Negotiators from nearly 200 countries Saturday adopted a draft text that left many issues unresolved before high-level talks next week aimed at reaching a global agreement to fight climate change.
The document is full of competing options that will have to be disentangled when foreign and environmental ministers start meeting Monday at Le Bourget, on the northern edge of Paris.
“Major political issues must still be resolved,” French envoy Laurence Tubiana said at Saturday’s meeting. “It will take all our energy, intelligence, ability to compromise, ability to take a long-term view, to reach a result.”
After years of talks, many negotiators had hoped to accomplish more in the first week of the United Nations conference that opened Monday and is scheduled to end Friday. But they said there was still time to reach a deal to slow greenhouse gas emissions.
“It’s certainly not the agreement we’re looking for in any number of ways,” Todd Stern, the lead U.S. negotiator, said as diplomats were finalizing the draft Friday. But, he said, “I have high hopes it’s an agreement we will like in the end.”
The conference’s French organizers say they are determined not to repeat the failures of climate talks in 2009 in the Danish capital, Copenhagen.
In an attempt to give momentum to this year’s negotiations, heads of state and government were invited to take part during the first days rather than come in at the end, when it might be too late to salvage a comprehensive and binding deal.
Leaders representing countries that account for more than 95 percent of global emissions arrived with proposals to reduce their output. But the plans fell short of the target of limiting temperature increases this century to 2 degrees Celsius above preindustrial levels, the threshold at which scientists believe most of the worst effects of climate change could be avoided.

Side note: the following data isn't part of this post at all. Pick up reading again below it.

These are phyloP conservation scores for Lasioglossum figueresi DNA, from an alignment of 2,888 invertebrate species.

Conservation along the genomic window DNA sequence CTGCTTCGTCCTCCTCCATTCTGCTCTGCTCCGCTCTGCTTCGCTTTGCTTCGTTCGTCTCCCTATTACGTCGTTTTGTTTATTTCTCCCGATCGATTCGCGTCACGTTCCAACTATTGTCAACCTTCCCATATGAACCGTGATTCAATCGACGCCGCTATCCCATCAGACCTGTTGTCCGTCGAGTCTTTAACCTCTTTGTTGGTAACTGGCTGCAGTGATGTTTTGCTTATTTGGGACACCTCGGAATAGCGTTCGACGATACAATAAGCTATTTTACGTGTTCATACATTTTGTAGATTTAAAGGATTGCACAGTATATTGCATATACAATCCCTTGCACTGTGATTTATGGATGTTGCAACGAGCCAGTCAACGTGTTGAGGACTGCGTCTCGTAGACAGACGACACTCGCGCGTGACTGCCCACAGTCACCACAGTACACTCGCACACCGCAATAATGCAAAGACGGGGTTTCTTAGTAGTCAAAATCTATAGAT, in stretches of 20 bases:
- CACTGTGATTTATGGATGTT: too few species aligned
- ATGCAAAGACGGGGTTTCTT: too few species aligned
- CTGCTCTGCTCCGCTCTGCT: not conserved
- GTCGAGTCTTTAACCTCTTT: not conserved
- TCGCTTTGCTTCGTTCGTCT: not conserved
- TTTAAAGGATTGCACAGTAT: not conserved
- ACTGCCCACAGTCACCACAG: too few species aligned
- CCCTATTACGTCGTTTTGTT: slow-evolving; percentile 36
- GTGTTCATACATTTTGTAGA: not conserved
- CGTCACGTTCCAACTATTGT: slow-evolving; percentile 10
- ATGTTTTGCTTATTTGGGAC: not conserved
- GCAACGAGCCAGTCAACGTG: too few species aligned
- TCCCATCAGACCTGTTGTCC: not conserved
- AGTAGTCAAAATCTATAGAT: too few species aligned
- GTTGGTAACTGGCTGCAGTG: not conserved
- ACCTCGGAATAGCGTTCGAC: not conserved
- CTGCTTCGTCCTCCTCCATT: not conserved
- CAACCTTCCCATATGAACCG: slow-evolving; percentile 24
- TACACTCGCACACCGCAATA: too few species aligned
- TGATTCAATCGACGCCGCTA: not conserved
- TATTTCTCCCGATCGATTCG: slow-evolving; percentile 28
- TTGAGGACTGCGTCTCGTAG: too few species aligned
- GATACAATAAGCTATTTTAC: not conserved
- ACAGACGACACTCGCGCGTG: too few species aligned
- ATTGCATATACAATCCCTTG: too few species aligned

Closing the gap is proving difficult.
Some of the countries most vulnerable to the effects of climate change want to phase out the use of oil, coal and other fossil fuels, for example. But countries whose economies depend on them are pressing for a more modest pledge to shift to a “low-carbon economy.”
Even the widely agreed-upon target of 2 degrees Celsius is being debated. Negotiators from island nations threatened by rising sea levels are pushing for a goal of 1.5 degrees Celsius, and are meeting stiff opposition from Saudi Arabia, among others.
“Anything less ambitious, say 2 degrees, is catastrophic and will spell out the end disappearance of my own country,” Prime Minister Enele Sosene Sopoaga of the Pacific island nation of Tuvalu said Saturday.
Many of the proposals on the table are conditional on financial support for developing nations struggling to cope with the effects of climate change and to transition their economies to solar, wind and other renewable energy sources. But who pays and how much remain sources of contention.
Another issue that will need to be resolved is how to verify and measure whether countries live up to their commitments. Some developing nations — including India and China, two of the world’s biggest polluters — don’t want to be subject to as rigorous reporting as their wealthier counterparts.